Friday, November 22

In Which I Become New and Present

When the snow came, I could feel the revolution.  Walking through the neighborhood, camera in hand, I was looking for my final moment.  And what I entered was an experience.

Everything was new.

Beneath the white sky, the contrast faded, the comparison dimmed and I could see myself outside the shadows. Sleek, impartial snow covered everything.  All sound -- nonsense and truth -- was muffled.  Every neighbor had to push it aside without exception.  We all began again from the same place.  And I discovered that even my heart at last had equal footing.

The wonderful thing about change is that it happens to us before we're aware of it.  It arrives before we can name it, like a baby born a month early, new and wonderful and so surprising.

The first new sounds came from my heart, "I'm entering this season with joy." There in the snow and frigid cold it was so obvious that this was just how it was going to be.  And I was glad to have that declarative statement signed and done.  Glad that there would be no more in-between.  The success of this season is not tied to the last. This season is new.  "Move into it."

It was like God put his great thumb down on the swirling and questioning and said, "Be still."
And I was.


Spiritual disciplines are those rhythms we create in order to conform more closely to image of Christ.  When we sense that we're a bit far from what God has designed us to be, we submit to a practice that forms our character and informs our spirit.  We combine the domains of life so that they aren't all segregated like some elementary school, but integrated so that the physical act can affect the spiritual becoming and the relationship can shape the faith.

When I began this practice three weeks ago Autumn's brightness woke me from my sadness.  I needed to cease from bringing the past into my present.  I didn't need to answer every question, just pry my fingers from the crank that churned the questions out.

This discipline of the present has brought me to that place of feeling whole and hopeful.  Breathing in more of God's design.  Living with open hands.  Ready to receive good gifts.  I want to see and smell and taste the days and know that whatever form they take, they are for me when I am present and pure.


We sat in the living room, mugs of coffee and tea, listening to the story of my friend who amazes me with her ability to see the ends of God.  It hasn't been without work.  It hasn't been without pushing hard into the promises of God and testing them to see if they will hold fast and true.  He thinks she's beautiful and covered and so desirable. She knows that now.  Her bones can live.

And all the friends who've said, "We'll go with you into this new wholeness," drank from their mugs and nodded and said, "This is the kind of church we're going to be."  My friend, my season, my church, my wholeness: I was sitting in the middle of all things new.  It was fully formed and breathing before I could call it by name.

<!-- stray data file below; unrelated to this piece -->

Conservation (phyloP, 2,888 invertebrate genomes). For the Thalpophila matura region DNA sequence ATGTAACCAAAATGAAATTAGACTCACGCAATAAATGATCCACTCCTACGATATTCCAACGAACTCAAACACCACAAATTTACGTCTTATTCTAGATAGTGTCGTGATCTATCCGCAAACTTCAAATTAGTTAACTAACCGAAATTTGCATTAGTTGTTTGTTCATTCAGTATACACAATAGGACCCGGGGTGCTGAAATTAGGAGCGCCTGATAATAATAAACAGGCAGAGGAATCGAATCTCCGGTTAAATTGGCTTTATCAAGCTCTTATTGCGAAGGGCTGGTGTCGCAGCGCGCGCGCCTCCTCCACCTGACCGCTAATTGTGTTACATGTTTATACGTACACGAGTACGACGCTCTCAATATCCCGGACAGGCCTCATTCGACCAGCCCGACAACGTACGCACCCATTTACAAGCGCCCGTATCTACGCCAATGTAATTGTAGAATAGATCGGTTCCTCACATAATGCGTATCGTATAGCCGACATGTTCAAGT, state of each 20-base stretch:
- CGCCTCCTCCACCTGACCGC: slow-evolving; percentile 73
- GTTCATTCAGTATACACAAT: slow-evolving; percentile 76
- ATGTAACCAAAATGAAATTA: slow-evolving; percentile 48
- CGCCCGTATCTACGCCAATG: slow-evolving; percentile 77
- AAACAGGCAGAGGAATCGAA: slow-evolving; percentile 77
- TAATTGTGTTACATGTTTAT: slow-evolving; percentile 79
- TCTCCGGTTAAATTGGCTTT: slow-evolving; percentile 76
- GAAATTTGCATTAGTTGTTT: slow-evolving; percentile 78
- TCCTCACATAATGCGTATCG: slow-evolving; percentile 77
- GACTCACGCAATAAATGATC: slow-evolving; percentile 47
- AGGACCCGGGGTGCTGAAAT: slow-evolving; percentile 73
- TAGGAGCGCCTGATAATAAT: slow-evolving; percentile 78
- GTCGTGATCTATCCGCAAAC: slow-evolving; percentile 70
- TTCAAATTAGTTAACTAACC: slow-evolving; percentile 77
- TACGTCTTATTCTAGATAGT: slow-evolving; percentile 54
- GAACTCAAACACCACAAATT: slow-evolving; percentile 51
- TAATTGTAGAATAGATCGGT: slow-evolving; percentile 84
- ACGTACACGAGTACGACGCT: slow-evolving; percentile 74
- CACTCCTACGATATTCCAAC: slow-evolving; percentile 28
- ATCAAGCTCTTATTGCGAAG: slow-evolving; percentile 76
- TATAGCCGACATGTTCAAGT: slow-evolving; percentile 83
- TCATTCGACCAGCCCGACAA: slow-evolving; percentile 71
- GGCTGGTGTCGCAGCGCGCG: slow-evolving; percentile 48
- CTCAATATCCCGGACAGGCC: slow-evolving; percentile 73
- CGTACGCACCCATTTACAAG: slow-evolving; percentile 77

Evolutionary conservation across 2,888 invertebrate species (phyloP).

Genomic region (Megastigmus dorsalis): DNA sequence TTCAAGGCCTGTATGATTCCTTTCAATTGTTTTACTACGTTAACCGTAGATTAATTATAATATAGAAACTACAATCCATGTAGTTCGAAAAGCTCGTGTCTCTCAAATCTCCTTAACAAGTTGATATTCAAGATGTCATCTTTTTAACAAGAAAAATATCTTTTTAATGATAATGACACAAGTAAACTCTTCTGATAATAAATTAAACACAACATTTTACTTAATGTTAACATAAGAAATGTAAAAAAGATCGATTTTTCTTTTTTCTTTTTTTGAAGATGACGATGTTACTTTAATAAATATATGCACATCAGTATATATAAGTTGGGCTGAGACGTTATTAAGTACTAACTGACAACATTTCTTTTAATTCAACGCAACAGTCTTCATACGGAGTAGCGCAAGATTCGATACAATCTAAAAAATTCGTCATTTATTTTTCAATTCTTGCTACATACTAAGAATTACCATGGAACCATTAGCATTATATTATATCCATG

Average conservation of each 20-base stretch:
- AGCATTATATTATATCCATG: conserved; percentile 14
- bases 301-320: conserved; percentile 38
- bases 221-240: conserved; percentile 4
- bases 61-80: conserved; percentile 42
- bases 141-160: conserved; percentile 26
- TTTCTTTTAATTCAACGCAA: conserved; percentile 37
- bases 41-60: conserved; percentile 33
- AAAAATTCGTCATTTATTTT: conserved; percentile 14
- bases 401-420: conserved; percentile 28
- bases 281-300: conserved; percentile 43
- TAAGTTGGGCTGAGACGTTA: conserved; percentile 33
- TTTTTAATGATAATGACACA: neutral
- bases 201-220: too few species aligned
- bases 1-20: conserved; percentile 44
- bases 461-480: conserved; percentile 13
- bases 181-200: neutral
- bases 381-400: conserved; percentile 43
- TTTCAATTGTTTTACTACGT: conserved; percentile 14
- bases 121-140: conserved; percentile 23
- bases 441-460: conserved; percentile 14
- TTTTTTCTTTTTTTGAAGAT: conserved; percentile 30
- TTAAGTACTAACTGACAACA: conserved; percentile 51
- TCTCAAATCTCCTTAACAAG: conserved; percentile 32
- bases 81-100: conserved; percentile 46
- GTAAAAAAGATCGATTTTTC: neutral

He is making all things new.  He's begun, already, with me.


If you want to follow my journey through the Discipline of the Present here are the links to each post:
October 30  The Life I've Been Missing
October 31  Following a Nudge
November 1 Courage to Risk
November 2  Marginality
November 3 The Discipline of Presence
November 4  The Table of Loss and Profit
November 5  When Cookies Come Running
November 7  What's Saving Your Life
November 8  A Closing Ode
November 9  IKEA and the Kingdom of God
November 10  He Gives Himself
November 12  Trying
November 13  When Sinking
November 14  Take Risks
November 15  The Success of Love
November 17  Inquiry
November 18  Keeping Score
November 19  The Practice of the Eyes
November 20  Being the Gift

Wednesday, November 20

Being the Gift

I nearly forgot the day.  The chance phone call pulled me out of the fog prodding my memory. I would have missed the moment, missed the nerves, the helplessness. What would have been worse?  Enduring the first interview in fourteen years, burning the arm pressing the blouse, quizzing the systematic theology in the bed at night?  Or forgetting it and disqualifying myself, inept and neglectful.

I endured.

That day I tried to marshal from deep within, dormant now waking, the suppressed theologian:  Is salvation ours to keep?   Are the good works even necessary?  How do we treat the homosexual image of God? What is assured about heaven?  This was no easy moment.  

I braved it with more blessing than brilliance.

When the distinguished professor left the room, satisfied to grant the faculty place, I let out my breath, received my instructions and then let my new boss, my old friend heavy with trust and hope, pray over me, my gifts, my students.  

I said, when heads were lifted, "This is the gift. Thank you.  
"No," he named me, "You're the gift to me."


The semester has been a series of firsts and fortitude.  With everything else swirling these months, it was all I could do to read the books distracted and write the lessons distressed.  Each week invited me to strip the dare and with its imposing cloak wipe away the dolor.  Each was a savior breathing confidence and purpose into my hollowed out bones.  

But when I sat down with them, I came alive. This group, these students fit just for me, pressed my study of hospitality, compassion, intercession. Let me lead them around negative perceptions, extend their good news and introduce new cultures and conversations.  Missional warriors, they pressed forward, sent, and came out faithful, remade and brave.  I'm amazed at their truth and grace.

Today, I wished them well.  Gifts all.  Thanked them for their fervor and fire.  Asked their final thoughts, more gracious words of affirmation could not have been voiced: 
 "A clear gifting... meaningful...challenged...favorite."